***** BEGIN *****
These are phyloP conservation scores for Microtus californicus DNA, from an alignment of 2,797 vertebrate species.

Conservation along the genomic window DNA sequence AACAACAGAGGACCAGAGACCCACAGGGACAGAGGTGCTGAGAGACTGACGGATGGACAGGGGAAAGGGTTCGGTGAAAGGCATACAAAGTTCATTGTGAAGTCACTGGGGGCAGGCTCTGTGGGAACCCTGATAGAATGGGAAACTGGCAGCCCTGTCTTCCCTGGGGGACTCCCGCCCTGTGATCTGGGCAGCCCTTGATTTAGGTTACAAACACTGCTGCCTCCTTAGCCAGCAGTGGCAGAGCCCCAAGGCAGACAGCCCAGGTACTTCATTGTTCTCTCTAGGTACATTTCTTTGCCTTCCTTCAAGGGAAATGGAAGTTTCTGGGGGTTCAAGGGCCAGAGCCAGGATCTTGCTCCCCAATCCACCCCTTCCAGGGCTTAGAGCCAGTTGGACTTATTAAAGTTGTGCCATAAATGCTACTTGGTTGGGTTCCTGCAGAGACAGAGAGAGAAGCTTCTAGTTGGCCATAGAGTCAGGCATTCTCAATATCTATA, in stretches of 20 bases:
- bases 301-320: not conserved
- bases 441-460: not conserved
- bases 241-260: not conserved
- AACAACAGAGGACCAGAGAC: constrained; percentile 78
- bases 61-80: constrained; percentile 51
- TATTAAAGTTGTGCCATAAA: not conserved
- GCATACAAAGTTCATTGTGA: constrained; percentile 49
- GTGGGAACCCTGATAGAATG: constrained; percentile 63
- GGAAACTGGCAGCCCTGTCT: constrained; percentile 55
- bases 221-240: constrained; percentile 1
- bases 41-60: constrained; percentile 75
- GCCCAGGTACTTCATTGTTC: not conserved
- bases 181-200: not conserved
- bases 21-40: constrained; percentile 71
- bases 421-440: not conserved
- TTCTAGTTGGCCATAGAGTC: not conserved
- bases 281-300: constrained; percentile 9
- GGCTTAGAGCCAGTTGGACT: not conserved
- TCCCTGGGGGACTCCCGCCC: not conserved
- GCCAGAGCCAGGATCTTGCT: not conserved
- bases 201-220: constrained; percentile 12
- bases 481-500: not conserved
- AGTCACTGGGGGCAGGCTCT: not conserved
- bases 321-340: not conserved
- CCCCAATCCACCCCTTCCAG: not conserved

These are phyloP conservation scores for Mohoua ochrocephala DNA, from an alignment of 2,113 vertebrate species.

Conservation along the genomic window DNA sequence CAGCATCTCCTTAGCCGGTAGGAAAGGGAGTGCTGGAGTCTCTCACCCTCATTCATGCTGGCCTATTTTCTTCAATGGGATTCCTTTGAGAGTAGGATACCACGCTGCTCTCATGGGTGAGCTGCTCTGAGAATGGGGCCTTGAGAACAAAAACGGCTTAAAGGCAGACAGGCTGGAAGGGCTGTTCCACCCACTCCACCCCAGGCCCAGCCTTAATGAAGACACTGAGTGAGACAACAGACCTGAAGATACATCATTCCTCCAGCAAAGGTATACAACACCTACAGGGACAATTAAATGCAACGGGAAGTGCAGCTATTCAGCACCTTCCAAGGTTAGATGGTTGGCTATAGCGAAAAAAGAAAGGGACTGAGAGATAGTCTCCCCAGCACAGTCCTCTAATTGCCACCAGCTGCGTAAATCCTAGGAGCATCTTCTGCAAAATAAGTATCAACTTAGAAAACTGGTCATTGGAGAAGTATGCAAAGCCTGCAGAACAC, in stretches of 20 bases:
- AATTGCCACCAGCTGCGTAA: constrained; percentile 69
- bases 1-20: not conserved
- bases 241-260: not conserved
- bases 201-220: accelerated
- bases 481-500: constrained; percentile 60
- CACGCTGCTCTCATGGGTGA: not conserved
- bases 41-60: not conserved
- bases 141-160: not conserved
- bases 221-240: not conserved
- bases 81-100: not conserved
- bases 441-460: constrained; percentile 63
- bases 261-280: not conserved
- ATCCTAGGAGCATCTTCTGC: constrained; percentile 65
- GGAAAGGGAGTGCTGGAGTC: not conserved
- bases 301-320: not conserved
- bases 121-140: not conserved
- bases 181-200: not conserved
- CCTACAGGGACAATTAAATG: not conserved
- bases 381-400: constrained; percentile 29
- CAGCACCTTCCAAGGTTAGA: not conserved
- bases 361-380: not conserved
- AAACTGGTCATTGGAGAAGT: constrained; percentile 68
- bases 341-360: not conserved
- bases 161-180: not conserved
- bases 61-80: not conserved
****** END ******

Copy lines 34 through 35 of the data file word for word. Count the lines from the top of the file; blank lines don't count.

- bases 481-500: constrained; percentile 60
- CACGCTGCTCTCATGGGTGA: not conserved